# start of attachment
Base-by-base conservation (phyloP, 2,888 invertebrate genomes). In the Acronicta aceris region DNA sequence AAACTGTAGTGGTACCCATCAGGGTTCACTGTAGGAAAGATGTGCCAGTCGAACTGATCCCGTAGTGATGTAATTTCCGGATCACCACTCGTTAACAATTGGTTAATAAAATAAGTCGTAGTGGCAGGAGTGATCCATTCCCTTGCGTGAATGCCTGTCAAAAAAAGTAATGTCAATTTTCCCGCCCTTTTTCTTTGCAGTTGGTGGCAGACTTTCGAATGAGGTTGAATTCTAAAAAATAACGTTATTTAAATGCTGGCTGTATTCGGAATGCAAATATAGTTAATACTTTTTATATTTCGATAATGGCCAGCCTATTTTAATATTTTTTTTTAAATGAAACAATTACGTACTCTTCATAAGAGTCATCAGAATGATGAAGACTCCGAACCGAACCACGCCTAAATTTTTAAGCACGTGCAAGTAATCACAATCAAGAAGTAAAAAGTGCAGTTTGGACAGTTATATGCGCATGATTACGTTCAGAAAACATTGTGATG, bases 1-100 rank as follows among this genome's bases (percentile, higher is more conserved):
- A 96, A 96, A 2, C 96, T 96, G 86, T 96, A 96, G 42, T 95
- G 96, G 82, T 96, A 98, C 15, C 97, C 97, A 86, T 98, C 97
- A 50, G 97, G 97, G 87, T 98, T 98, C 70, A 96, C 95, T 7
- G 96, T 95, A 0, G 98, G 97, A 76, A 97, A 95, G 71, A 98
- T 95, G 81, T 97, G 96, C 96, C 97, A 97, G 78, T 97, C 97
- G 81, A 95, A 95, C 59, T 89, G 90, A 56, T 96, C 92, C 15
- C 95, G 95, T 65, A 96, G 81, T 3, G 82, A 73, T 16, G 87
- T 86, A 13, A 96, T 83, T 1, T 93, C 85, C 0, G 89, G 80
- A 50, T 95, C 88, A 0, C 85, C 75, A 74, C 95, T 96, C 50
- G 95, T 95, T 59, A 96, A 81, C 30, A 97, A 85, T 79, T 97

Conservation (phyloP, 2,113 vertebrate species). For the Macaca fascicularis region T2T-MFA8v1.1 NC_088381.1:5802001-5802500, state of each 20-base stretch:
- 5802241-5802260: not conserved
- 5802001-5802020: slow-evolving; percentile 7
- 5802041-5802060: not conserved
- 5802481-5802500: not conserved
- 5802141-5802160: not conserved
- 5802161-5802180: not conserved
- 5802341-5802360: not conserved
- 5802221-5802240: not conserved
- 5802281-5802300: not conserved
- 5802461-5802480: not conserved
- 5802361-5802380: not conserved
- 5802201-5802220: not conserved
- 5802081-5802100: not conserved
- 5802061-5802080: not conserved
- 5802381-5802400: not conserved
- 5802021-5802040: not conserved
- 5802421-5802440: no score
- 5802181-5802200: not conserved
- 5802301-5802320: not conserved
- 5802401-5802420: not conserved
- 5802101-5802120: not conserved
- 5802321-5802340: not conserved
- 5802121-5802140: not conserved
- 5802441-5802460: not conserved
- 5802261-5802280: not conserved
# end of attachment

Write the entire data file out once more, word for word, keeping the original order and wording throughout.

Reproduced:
Base-by-base conservation (phyloP, 2,888 invertebrate genomes). In the Acronicta aceris region DNA sequence AAACTGTAGTGGTACCCATCAGGGTTCACTGTAGGAAAGATGTGCCAGTCGAACTGATCCCGTAGTGATGTAATTTCCGGATCACCACTCGTTAACAATTGGTTAATAAAATAAGTCGTAGTGGCAGGAGTGATCCATTCCCTTGCGTGAATGCCTGTCAAAAAAAGTAATGTCAATTTTCCCGCCCTTTTTCTTTGCAGTTGGTGGCAGACTTTCGAATGAGGTTGAATTCTAAAAAATAACGTTATTTAAATGCTGGCTGTATTCGGAATGCAAATATAGTTAATACTTTTTATATTTCGATAATGGCCAGCCTATTTTAATATTTTTTTTTAAATGAAACAATTACGTACTCTTCATAAGAGTCATCAGAATGATGAAGACTCCGAACCGAACCACGCCTAAATTTTTAAGCACGTGCAAGTAATCACAATCAAGAAGTAAAAAGTGCAGTTTGGACAGTTATATGCGCATGATTACGTTCAGAAAACATTGTGATG, bases 1-100 rank as follows among this genome's bases (percentile, higher is more conserved):
- A 96, A 96, A 2, C 96, T 96, G 86, T 96, A 96, G 42, T 95
- G 96, G 82, T 96, A 98, C 15, C 97, C 97, A 86, T 98, C 97
- A 50, G 97, G 97, G 87, T 98, T 98, C 70, A 96, C 95, T 7
- G 96, T 95, A 0, G 98, G 97, A 76, A 97, A 95, G 71, A 98
- T 95, G 81, T 97, G 96, C 96, C 97, A 97, G 78, T 97, C 97
- G 81, A 95, A 95, C 59, T 89, G 90, A 56, T 96, C 92, C 15
- C 95, G 95, T 65, A 96, G 81, T 3, G 82, A 73, T 16, G 87
- T 86, A 13, A 96, T 83, T 1, T 93, C 85, C 0, G 89, G 80
- A 50, T 95, C 88, A 0, C 85, C 75, A 74, C 95, T 96, C 50
- G 95, T 95, T 59, A 96, A 81, C 30, A 97, A 85, T 79, T 97

Conservation (phyloP, 2,113 vertebrate species). For the Macaca fascicularis region T2T-MFA8v1.1 NC_088381.1:5802001-5802500, state of each 20-base stretch:
- 5802241-5802260: not conserved
- 5802001-5802020: slow-evolving; percentile 7
- 5802041-5802060: not conserved
- 5802481-5802500: not conserved
- 5802141-5802160: not conserved
- 5802161-5802180: not conserved
- 5802341-5802360: not conserved
- 5802221-5802240: not conserved
- 5802281-5802300: not conserved
- 5802461-5802480: not conserved
- 5802361-5802380: not conserved
- 5802201-5802220: not conserved
- 5802081-5802100: not conserved
- 5802061-5802080: not conserved
- 5802381-5802400: not conserved
- 5802021-5802040: not conserved
- 5802421-5802440: no score
- 5802181-5802200: not conserved
- 5802301-5802320: not conserved
- 5802401-5802420: not conserved
- 5802101-5802120: not conserved
- 5802321-5802340: not conserved
- 5802121-5802140: not conserved
- 5802441-5802460: not conserved
- 5802261-5802280: not conserved